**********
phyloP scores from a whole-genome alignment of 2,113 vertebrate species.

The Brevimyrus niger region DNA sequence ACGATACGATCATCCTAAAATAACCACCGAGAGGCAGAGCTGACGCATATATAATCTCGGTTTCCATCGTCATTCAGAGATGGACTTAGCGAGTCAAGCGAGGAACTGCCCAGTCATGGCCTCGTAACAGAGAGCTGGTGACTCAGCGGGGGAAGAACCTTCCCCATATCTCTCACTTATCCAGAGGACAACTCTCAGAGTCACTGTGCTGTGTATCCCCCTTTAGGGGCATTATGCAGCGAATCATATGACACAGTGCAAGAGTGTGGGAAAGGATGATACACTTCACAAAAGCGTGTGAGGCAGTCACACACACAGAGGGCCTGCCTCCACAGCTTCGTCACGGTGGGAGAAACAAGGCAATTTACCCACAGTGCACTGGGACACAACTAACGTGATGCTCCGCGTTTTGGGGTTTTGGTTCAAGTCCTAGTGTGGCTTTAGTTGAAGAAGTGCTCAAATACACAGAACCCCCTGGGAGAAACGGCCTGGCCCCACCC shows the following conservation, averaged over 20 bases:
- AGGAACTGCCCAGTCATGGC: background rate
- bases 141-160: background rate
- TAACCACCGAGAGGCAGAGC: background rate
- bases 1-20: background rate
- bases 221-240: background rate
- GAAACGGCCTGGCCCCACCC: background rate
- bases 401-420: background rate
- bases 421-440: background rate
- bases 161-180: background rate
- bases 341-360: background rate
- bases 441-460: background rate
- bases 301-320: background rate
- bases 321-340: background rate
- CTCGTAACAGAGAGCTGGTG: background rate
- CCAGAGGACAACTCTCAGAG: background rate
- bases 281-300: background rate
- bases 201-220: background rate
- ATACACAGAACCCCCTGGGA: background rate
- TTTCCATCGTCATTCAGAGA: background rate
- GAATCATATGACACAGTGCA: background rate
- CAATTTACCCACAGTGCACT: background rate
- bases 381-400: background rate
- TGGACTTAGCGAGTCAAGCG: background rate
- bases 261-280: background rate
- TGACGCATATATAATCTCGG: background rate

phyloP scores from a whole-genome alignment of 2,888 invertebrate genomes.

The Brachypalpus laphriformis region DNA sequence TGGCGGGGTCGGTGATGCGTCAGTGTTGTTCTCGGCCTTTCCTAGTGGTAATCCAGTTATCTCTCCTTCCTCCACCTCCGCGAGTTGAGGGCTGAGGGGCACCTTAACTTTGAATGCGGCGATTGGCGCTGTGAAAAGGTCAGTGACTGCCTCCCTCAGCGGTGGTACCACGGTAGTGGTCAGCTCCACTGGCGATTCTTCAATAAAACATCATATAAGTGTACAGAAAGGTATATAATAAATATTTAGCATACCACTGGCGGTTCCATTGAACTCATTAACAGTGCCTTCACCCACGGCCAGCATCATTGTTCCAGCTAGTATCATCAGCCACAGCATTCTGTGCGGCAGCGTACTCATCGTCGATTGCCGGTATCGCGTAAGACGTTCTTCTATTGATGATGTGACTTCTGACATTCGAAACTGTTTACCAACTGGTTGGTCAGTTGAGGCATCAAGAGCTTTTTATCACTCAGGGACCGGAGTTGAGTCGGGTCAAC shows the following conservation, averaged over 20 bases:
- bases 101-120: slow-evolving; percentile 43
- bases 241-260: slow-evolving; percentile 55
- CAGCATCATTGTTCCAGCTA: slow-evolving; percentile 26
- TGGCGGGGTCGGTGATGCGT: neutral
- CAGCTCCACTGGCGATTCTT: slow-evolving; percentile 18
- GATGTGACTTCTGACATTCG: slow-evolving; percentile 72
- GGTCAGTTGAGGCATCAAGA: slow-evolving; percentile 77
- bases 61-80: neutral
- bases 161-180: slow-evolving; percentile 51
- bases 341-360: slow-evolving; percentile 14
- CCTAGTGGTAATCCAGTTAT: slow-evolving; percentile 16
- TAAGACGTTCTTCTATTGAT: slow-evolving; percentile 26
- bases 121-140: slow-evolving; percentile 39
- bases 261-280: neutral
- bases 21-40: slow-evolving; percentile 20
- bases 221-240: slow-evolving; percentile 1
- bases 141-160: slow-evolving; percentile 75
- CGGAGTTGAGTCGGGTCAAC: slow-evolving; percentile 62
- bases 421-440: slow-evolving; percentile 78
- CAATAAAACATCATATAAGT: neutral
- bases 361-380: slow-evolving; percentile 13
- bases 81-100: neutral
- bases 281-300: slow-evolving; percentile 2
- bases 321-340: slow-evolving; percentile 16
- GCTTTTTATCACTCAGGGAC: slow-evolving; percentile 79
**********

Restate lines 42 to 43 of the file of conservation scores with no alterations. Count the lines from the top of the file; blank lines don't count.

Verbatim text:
- bases 121-140: slow-evolving; percentile 39
- bases 261-280: neutral